Microbots in your blood could help destroy cancer 

Shape-shifting, magnetic microbots could become assassins for cancer — destroying tumors without the usual collateral damage on the rest of the body.

This article is an installment of The Future Explored, a weekly guide to world-changing technology. You can get stories like this one straight to your inbox every Thursday morning by subscribing here.

A school of fish-y microbots could one day swim through your veins and deliver medicine to precise locations in your body — and cancer patients may be the first people to benefit from this revolution in nanotechnology. 

How it works: Scientists recently printed teeny tiny microbots in the shape of different animals, like fish, crabs, and even butterflies. But the coolest thing with these bots is that they don’t stay in one shape — they can morph into different shapes because they are 4D-printed. 

4D printing works the same as 3D printing, the only difference is that the printing material allows the object to change shape based on environmental factors. 

In this case, the bots’ hydrogel material allows them to morph into different shapes when they encounter a change in pH levels — and cancer cells, as it happens, are usually more acidic than normal cells.

The microrobots were then placed in an iron oxide solution, to give them a magnetic charge.

This combination of shape-shifting and magnetism means the bots could become assassins for cancer — destroying tumors without the usual collateral damage on the rest of the body.

The results: The researchers placed the bots in a petri dish with artificial blood vessels. They used magnets to steer the bots through the blood vessels toward a part of the solution that was higher in acidity (mimicking cancer cells).

When the microbot “fish” came upon the cancer cells, they opened their mouths and released cancer drugs precisely on target, killing the cells. 

And the other design — micro-crabs — didn’t disappoint, either. When they came upon the cancer cells, they released the cancer drugs that had been clasped in their micro-claws.

Why it matters: Right now, we don’t have many good ways to deliver medication only to the part of the body that needs it. 

For example, chemotherapy is often our best approach to cancer, but it has a major drawback: it’s like carpet bombing a city, when what’s really needed is a sniper to take out the bad guys.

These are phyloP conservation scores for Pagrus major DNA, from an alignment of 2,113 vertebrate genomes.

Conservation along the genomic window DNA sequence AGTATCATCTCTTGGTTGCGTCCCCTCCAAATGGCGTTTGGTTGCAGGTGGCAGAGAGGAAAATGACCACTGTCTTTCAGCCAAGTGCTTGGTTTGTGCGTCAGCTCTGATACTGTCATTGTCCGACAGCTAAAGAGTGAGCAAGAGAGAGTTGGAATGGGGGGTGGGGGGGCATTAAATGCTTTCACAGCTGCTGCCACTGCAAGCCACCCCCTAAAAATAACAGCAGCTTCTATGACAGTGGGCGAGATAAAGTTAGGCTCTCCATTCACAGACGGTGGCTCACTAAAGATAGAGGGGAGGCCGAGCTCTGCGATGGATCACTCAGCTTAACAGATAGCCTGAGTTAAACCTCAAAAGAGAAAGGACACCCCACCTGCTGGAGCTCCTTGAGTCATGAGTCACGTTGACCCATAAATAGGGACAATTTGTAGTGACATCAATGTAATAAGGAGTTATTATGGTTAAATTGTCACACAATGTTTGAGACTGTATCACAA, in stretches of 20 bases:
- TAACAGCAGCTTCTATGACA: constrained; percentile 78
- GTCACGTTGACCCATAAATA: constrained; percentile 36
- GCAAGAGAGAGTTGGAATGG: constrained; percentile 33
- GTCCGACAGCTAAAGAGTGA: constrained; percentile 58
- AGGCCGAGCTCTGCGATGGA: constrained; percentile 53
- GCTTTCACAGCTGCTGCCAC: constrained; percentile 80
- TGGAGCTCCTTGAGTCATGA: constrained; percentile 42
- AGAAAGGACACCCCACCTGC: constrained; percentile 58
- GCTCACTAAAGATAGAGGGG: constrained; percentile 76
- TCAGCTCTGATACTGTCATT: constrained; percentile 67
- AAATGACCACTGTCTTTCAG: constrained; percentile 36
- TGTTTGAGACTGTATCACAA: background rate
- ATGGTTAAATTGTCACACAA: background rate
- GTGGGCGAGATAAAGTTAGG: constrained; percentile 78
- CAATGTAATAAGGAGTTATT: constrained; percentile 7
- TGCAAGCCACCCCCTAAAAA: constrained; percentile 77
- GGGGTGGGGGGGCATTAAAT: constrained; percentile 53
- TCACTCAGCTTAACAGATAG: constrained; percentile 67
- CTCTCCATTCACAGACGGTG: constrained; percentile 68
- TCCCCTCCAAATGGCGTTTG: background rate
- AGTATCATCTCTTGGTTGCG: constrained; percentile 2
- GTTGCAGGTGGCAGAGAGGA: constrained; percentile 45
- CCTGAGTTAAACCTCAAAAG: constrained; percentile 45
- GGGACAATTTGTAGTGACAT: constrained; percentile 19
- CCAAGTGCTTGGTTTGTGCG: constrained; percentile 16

In its quest to kill the unhealthy cells, chemotherapy often kills the healthy ones, too, which can be really dangerous to cancer patients. Treatment sometimes has to be interrupted to give patients a break, allowing the cancer to grow again.

While scientists have developed numerous microrobots before to attempt to solve this problem, most can’t change shapes to complete a complex task, like releasing drugs, or can’t be remotely guided.

These microbots would allow for that to happen. Theoretically, these bots could be inserted into our bloodstream in a very minimally invasive manner and be guided to the tumor via an external magnet. 

Next steps: This is just a proof of concept right now — petri dishes aren’t live animals, let alone humans. 

But there’s more engineering work to do even before we get to animal or human studies. If these microbots are going to become a usable treatment, they’ll need to be made even smaller. And, according to New Atlas, we still need to develop a tracking system for the little bots — we wouldn’t want to lose them in the body!

We’d love to hear from you! If you have a comment about this article or if you have a tip for a future Freethink story, please email us at [email protected].

Revolutionary weight-loss drugs like Wegovy come with a catch
People taking GLP-1 agonists are losing too much muscle, but these drugs designed to prevent muscle loss could solve the problem.
What hybrid mouse/rat brains are showing us about the mind
Modified mice with hybrid brains that include rat neurons could one day lead to new breakthroughs in neuroscience.
Last century, we extended our lives. This century, we need to shorten our deaths.
We are living longer lives, while also spending more years sick than ever before — but there are ways to close the lifespan-healthspan gap
AI can help predict whether a patient will respond to specific tuberculosis treatments
Instead of a one-size-fits-all treatment approach, AI could help personalize treatments for each patient to provide the best outcomes.
In a future with brain-computer interfaces like Elon Musk’s Neuralink, we may need to rethink freedom of thought
In a future with more “mind reading,” thanks to computer-brain interfaces, we may need to rethink freedom of thought.
Up Next
Subscribe to Freethink for more great stories